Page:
Even as he chooses to spend much of his time in Honolulu, Mr. Murakami appears to reveal the punctilious ways of his homeland. (He reminded me to take off my shoes before entering his home, an airy Hawaiian residence that offers a breath of quiet and anonymity for the celebrity writer. Then he promptly sat down at a light wood table--in formal repose--and looked at me expectantly, waiting for the interview to begin.) And as if to confirm this impression, the Kyoto-born Mr. Murakami says that, in some ways, he is 100% Japanese. "The difference," he says, "is that I'm kind of individualist."I wonder if the author knows that removing shoes at the door is a custom that is nearly universal in Hawai‘i.
In truth, he is a cultural hybrid. He has spent time living in the U.S., and in our conversation he jumps back and forth between English and Japanese. His own books are dotted with Western cultural references, and he has translated several American classics into his native language, such as the work of J.D. Salinger, Raymond Carver and F. Scott Fitzgerald. He claims to be somewhat of a black sheep in his home country, in part due to his distaste for drinking parties or social conversation. How about Karaoke? "I hate it," he says in Japanese. "If I enter a store and there is a Karaoke machine there, I leave immediately."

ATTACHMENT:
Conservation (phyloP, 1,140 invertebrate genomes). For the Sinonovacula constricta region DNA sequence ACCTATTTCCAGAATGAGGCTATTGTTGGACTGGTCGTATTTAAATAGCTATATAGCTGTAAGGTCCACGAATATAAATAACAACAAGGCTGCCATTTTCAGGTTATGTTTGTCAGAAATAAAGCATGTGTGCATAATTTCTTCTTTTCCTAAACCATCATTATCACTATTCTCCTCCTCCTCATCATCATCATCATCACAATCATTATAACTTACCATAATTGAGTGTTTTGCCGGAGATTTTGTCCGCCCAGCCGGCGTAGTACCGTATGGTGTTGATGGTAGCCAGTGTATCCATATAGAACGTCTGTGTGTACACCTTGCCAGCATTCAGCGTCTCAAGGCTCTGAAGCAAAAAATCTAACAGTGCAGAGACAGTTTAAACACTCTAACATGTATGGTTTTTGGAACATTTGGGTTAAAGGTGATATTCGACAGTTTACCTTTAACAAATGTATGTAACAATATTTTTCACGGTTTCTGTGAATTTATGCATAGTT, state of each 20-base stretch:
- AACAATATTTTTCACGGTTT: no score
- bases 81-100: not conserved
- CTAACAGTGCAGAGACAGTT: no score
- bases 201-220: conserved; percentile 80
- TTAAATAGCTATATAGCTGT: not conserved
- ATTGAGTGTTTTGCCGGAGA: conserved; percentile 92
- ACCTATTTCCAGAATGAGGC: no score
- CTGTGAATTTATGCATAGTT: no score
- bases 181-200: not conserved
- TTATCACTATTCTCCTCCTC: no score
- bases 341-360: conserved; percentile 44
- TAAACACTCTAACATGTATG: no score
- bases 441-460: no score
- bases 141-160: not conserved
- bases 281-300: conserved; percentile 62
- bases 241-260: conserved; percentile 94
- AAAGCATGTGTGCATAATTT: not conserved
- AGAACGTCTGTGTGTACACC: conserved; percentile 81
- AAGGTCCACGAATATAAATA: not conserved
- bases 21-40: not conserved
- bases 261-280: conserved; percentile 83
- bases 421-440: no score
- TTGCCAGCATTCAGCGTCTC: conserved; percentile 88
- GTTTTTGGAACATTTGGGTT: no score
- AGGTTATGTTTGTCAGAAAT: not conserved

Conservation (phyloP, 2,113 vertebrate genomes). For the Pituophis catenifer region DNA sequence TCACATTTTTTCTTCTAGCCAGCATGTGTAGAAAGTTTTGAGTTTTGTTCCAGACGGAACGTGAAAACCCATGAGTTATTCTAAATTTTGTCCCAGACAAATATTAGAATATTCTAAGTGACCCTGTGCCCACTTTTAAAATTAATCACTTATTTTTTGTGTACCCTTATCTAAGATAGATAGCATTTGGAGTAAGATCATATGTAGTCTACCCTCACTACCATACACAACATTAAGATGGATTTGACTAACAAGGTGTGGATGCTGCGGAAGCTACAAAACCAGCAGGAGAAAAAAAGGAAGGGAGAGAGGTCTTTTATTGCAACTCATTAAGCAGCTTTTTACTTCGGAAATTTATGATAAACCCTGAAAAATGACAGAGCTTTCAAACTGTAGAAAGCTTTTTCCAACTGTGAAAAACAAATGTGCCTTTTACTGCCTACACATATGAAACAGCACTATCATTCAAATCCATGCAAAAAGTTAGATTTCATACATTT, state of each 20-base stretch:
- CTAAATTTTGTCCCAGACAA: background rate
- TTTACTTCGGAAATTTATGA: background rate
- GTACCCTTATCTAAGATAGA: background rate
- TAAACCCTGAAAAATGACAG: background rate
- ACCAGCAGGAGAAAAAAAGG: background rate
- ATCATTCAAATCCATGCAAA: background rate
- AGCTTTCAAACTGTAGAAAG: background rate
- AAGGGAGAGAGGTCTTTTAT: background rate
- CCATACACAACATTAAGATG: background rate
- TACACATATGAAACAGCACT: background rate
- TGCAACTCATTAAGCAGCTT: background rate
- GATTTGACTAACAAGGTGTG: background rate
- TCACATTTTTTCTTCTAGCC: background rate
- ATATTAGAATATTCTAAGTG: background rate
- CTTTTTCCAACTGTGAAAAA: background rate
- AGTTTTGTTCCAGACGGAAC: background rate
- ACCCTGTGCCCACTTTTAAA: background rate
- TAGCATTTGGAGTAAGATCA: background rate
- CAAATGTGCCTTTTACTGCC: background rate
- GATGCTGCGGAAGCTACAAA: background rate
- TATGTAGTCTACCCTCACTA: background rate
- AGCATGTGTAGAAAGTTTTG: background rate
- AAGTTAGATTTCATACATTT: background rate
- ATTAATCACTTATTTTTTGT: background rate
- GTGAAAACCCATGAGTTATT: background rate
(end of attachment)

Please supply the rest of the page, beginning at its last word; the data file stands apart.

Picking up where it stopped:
10 December 2006
Haruki the Hybrid
Emily Parker in today's Wall Street Journal profiles the Japanese novelist Haruki Murakami. Here's a snippet that detours from the primary focus on how Murakami deals with Japan's dark past.